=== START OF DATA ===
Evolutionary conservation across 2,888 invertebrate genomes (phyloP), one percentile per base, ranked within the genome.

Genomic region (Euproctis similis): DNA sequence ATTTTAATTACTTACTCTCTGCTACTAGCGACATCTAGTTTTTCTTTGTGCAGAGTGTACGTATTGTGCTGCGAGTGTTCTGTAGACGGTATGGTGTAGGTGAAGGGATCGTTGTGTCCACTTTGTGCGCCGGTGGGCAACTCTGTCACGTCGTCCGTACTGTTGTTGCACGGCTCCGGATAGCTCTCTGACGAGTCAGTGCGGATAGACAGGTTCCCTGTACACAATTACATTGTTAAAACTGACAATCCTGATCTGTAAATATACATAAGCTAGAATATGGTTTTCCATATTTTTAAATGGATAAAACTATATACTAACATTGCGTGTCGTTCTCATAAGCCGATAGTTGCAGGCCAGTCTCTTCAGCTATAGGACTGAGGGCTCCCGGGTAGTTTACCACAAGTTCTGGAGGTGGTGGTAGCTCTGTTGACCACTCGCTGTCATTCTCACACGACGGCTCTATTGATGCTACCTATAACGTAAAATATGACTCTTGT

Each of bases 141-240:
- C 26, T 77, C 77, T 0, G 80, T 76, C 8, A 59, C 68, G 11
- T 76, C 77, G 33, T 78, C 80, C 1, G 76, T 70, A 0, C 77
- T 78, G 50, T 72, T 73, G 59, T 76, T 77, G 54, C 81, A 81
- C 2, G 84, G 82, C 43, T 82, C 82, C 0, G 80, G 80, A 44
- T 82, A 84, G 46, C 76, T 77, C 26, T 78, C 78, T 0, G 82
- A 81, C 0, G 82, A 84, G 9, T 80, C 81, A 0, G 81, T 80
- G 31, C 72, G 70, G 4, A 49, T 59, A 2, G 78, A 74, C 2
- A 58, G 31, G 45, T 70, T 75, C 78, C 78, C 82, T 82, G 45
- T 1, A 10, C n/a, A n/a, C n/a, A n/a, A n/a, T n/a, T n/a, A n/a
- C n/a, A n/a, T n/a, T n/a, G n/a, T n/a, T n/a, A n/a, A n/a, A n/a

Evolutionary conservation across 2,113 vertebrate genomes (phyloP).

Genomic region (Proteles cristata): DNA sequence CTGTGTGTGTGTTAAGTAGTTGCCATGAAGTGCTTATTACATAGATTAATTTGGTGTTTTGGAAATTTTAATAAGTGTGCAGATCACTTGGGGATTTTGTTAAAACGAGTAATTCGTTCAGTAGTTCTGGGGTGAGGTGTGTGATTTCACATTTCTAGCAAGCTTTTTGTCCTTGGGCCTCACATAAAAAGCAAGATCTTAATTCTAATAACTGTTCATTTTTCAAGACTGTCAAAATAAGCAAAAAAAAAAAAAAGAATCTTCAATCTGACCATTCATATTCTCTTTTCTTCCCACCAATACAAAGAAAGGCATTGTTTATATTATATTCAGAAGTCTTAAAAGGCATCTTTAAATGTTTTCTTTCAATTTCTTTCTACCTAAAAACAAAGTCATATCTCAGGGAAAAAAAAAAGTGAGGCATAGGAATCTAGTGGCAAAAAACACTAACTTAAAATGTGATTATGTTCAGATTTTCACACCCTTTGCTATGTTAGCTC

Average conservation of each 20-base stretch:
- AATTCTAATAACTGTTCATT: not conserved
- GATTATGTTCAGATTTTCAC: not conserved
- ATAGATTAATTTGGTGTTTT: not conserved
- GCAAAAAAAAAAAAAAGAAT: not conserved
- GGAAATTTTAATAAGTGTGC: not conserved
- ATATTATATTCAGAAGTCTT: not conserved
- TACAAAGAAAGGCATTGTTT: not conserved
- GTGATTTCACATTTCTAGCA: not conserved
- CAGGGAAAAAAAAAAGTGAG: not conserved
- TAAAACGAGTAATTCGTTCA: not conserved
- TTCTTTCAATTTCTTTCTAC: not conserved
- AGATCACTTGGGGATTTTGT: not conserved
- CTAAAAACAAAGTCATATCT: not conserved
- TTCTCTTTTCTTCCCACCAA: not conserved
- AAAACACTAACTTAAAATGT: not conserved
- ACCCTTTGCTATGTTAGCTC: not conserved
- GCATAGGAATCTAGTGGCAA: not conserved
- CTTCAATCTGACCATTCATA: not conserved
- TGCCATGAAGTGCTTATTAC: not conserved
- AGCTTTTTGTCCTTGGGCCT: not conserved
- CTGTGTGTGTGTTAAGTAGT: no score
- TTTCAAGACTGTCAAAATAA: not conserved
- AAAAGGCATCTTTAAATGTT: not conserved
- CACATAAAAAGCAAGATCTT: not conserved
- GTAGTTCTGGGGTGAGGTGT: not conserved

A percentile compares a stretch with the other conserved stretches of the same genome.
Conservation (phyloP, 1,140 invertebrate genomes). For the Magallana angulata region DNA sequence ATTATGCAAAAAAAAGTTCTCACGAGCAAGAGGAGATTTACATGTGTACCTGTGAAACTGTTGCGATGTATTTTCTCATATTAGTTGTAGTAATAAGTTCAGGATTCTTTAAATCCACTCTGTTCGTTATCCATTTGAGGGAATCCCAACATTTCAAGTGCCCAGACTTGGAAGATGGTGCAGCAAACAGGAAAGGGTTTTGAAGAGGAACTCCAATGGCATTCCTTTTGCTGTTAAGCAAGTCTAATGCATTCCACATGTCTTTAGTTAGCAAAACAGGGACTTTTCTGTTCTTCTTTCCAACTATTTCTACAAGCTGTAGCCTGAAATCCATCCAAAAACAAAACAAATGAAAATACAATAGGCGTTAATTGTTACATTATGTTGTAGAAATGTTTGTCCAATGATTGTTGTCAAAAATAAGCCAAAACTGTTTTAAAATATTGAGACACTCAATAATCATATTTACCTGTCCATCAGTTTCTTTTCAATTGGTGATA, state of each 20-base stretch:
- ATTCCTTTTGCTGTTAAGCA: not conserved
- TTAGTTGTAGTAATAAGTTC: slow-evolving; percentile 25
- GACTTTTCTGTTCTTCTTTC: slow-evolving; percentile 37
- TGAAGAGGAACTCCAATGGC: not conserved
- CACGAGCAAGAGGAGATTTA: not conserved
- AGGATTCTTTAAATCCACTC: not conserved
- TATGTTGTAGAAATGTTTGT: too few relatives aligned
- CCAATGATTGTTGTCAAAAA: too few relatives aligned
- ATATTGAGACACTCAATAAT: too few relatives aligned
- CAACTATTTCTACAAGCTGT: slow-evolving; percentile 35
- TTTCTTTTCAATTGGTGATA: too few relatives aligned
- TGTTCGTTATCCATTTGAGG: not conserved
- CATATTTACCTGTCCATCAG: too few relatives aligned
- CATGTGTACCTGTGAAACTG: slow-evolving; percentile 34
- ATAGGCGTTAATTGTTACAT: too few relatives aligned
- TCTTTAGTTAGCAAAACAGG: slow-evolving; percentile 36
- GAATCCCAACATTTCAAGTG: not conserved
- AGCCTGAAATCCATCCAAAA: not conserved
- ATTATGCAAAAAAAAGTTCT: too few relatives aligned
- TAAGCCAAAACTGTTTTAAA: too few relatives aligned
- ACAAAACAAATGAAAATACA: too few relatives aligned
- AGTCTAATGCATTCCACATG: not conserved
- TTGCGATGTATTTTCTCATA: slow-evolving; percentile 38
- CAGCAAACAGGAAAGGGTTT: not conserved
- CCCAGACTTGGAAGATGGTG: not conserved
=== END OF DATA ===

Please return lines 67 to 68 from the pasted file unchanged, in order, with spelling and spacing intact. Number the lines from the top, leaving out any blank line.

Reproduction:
- CAGCAAACAGGAAAGGGTTT: not conserved
- CCCAGACTTGGAAGATGGTG: not conserved